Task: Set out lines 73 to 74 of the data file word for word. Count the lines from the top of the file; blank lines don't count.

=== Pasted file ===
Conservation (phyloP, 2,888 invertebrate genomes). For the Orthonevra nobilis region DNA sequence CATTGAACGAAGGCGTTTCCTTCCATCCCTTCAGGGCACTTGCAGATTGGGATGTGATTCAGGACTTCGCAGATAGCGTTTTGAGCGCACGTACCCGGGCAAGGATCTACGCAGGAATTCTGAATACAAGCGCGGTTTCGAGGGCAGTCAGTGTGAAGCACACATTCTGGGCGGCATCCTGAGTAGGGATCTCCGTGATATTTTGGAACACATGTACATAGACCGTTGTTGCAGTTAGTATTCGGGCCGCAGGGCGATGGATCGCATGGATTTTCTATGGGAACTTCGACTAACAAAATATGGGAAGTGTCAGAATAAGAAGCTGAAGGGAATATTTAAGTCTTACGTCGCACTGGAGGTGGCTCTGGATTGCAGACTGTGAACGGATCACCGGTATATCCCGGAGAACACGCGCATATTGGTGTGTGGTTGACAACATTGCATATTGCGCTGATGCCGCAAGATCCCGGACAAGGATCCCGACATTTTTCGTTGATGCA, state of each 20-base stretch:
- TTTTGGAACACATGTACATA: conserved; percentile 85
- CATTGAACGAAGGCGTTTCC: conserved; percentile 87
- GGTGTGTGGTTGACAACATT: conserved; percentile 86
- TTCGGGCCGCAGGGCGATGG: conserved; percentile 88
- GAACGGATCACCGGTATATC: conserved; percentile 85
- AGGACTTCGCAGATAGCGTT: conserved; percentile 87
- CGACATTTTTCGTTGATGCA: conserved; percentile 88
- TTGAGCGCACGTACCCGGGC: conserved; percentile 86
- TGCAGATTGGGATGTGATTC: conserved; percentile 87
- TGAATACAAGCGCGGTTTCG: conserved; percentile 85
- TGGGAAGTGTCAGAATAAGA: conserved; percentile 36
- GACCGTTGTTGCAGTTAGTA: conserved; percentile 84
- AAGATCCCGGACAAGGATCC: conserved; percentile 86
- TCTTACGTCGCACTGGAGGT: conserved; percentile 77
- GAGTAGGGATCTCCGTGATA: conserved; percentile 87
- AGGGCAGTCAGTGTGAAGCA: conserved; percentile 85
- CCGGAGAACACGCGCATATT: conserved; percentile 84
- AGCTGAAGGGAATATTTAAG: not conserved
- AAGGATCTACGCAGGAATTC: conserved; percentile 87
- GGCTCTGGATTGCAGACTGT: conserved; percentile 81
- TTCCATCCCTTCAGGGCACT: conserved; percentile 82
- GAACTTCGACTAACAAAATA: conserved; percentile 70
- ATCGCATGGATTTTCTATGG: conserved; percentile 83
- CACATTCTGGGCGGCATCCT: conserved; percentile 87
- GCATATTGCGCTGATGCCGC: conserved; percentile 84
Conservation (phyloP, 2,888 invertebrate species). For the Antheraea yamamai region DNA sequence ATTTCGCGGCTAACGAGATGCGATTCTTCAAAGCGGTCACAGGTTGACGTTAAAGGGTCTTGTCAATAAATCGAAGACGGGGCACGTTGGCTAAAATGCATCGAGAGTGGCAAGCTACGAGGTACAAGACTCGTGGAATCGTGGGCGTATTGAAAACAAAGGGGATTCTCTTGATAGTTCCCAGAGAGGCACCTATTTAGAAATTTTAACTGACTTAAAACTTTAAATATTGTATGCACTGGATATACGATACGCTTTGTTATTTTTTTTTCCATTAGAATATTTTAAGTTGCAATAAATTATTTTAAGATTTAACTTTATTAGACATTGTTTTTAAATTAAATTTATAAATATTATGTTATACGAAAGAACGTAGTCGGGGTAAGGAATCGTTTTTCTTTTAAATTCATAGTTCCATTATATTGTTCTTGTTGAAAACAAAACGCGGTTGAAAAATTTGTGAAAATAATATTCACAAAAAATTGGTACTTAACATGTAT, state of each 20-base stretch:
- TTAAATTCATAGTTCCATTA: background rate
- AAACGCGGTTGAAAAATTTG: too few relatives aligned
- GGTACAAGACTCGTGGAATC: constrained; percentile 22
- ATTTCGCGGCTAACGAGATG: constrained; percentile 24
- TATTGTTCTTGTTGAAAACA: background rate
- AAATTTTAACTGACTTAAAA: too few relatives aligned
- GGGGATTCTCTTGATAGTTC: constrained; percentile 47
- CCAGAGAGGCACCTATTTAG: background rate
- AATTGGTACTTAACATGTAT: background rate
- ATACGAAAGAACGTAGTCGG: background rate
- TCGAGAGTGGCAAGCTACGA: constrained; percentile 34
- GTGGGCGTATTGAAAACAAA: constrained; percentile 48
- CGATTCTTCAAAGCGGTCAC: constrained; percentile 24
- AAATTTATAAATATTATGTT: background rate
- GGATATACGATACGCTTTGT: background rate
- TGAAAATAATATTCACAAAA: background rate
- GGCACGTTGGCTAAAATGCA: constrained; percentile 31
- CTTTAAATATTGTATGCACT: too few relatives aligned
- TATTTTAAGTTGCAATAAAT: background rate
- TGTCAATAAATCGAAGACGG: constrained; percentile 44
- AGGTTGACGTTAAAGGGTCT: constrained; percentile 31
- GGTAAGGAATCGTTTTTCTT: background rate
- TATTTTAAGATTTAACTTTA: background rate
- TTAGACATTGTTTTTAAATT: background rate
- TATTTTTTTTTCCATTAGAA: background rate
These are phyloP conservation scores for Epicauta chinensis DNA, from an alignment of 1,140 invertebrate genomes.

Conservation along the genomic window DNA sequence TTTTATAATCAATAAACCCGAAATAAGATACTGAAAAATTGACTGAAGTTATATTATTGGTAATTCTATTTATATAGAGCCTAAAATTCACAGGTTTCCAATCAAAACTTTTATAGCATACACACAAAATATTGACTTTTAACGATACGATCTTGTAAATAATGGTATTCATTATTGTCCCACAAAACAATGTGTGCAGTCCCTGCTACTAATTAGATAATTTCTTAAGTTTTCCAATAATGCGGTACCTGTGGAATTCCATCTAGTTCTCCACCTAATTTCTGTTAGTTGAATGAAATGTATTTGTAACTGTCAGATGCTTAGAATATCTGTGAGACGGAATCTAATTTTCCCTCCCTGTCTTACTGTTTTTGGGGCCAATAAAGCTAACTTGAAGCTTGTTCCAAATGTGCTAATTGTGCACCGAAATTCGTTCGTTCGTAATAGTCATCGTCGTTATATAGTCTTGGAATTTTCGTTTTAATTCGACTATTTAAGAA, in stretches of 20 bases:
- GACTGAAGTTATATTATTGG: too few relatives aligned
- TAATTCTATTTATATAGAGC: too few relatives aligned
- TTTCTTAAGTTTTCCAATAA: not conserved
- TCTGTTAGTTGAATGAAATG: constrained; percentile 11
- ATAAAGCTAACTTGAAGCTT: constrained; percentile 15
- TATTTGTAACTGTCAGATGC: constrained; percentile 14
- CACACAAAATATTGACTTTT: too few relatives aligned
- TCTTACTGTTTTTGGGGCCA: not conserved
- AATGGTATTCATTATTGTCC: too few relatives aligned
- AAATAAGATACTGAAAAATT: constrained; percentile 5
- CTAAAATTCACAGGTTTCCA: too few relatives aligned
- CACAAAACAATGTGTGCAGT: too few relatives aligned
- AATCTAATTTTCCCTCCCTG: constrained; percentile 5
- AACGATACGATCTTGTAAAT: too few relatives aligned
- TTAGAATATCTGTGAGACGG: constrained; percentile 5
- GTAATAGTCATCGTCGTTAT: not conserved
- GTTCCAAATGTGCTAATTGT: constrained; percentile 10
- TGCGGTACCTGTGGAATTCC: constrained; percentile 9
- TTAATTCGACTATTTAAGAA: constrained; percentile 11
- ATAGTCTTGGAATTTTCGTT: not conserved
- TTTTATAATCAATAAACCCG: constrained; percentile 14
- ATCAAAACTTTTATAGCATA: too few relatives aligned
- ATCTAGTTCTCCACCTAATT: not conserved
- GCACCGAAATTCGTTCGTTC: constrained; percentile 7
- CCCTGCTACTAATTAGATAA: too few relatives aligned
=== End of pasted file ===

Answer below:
- TTAATTCGACTATTTAAGAA: constrained; percentile 11
- ATAGTCTTGGAATTTTCGTT: not conserved